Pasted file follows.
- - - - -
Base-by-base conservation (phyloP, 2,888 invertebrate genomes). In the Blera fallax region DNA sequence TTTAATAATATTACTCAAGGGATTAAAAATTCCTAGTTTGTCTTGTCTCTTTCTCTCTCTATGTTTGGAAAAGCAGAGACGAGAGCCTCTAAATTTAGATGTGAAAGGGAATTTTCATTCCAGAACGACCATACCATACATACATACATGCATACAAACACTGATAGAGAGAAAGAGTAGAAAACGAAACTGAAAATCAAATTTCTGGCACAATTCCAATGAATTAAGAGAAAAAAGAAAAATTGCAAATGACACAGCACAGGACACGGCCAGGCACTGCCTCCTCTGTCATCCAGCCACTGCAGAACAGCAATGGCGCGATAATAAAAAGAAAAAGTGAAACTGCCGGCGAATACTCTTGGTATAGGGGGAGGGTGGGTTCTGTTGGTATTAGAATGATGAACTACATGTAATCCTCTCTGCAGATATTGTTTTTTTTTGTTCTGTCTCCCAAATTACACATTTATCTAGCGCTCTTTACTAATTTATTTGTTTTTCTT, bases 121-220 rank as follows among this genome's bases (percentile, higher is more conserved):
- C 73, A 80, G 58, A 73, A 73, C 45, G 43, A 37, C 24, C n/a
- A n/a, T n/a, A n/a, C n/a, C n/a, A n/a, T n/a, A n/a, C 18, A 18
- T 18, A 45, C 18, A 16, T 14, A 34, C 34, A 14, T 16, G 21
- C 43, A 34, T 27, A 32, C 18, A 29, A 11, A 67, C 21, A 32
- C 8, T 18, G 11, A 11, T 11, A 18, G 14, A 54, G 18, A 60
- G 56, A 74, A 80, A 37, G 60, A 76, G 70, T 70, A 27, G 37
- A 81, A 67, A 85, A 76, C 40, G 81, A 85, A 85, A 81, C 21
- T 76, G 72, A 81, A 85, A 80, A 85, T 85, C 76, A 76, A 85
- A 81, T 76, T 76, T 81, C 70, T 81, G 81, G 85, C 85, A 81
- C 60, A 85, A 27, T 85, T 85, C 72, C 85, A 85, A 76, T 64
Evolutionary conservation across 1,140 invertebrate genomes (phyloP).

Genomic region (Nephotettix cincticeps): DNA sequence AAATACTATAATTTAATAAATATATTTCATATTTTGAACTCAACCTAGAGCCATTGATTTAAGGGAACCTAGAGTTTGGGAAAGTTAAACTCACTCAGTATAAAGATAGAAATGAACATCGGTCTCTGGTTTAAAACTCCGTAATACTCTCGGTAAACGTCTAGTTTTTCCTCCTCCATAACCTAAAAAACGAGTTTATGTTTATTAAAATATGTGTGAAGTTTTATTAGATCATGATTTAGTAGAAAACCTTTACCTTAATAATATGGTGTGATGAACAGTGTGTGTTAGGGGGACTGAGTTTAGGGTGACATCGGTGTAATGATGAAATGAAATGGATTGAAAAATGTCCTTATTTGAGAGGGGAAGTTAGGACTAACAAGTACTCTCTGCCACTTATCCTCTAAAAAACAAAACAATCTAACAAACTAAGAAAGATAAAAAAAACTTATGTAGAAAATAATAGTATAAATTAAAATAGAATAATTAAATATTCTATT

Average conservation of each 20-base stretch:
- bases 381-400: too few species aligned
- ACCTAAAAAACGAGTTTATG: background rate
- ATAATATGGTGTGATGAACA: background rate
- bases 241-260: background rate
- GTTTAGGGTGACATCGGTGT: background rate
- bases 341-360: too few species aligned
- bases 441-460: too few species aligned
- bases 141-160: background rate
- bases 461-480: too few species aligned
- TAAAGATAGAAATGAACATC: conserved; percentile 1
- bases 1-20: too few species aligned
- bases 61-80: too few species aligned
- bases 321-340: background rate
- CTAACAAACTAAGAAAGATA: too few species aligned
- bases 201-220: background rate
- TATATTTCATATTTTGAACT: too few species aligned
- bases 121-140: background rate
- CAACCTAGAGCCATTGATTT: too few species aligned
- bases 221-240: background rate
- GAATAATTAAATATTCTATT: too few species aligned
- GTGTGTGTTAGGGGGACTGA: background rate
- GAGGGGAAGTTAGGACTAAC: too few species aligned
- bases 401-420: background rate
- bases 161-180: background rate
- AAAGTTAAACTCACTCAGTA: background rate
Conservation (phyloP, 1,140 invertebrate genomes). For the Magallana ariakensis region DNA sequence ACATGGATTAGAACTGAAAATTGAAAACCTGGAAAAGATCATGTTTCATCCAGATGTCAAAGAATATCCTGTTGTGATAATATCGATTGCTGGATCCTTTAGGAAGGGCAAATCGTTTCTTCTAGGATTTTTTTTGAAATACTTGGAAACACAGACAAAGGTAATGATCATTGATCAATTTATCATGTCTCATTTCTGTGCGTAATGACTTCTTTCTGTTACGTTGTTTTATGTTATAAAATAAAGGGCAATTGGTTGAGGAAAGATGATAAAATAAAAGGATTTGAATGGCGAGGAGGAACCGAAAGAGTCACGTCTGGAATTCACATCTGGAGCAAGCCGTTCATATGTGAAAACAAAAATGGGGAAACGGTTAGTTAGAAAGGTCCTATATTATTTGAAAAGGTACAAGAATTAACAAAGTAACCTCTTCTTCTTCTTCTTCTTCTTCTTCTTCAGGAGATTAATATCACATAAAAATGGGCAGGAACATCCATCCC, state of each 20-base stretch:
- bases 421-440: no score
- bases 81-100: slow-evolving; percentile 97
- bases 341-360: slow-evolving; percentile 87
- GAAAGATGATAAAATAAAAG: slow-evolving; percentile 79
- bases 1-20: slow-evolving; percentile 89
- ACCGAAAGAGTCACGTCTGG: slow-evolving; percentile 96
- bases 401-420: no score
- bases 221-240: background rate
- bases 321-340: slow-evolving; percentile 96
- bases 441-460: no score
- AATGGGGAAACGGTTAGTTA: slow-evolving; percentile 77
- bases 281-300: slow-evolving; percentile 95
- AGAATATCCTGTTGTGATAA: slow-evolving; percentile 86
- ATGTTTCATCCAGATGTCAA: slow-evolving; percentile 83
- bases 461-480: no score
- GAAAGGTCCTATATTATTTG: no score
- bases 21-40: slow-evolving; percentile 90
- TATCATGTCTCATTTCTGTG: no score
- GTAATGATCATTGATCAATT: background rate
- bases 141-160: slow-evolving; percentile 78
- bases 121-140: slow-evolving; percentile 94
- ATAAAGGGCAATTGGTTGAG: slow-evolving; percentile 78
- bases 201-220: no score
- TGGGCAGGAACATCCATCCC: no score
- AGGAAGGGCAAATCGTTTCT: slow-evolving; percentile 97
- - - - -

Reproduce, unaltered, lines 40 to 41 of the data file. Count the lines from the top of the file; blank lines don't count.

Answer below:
Conservation (phyloP, 1,140 invertebrate genomes). For the Magallana ariakensis region DNA sequence ACATGGATTAGAACTGAAAATTGAAAACCTGGAAAAGATCATGTTTCATCCAGATGTCAAAGAATATCCTGTTGTGATAATATCGATTGCTGGATCCTTTAGGAAGGGCAAATCGTTTCTTCTAGGATTTTTTTTGAAATACTTGGAAACACAGACAAAGGTAATGATCATTGATCAATTTATCATGTCTCATTTCTGTGCGTAATGACTTCTTTCTGTTACGTTGTTTTATGTTATAAAATAAAGGGCAATTGGTTGAGGAAAGATGATAAAATAAAAGGATTTGAATGGCGAGGAGGAACCGAAAGAGTCACGTCTGGAATTCACATCTGGAGCAAGCCGTTCATATGTGAAAACAAAAATGGGGAAACGGTTAGTTAGAAAGGTCCTATATTATTTGAAAAGGTACAAGAATTAACAAAGTAACCTCTTCTTCTTCTTCTTCTTCTTCTTCTTCAGGAGATTAATATCACATAAAAATGGGCAGGAACATCCATCCC, state of each 20-base stretch:
- bases 421-440: no score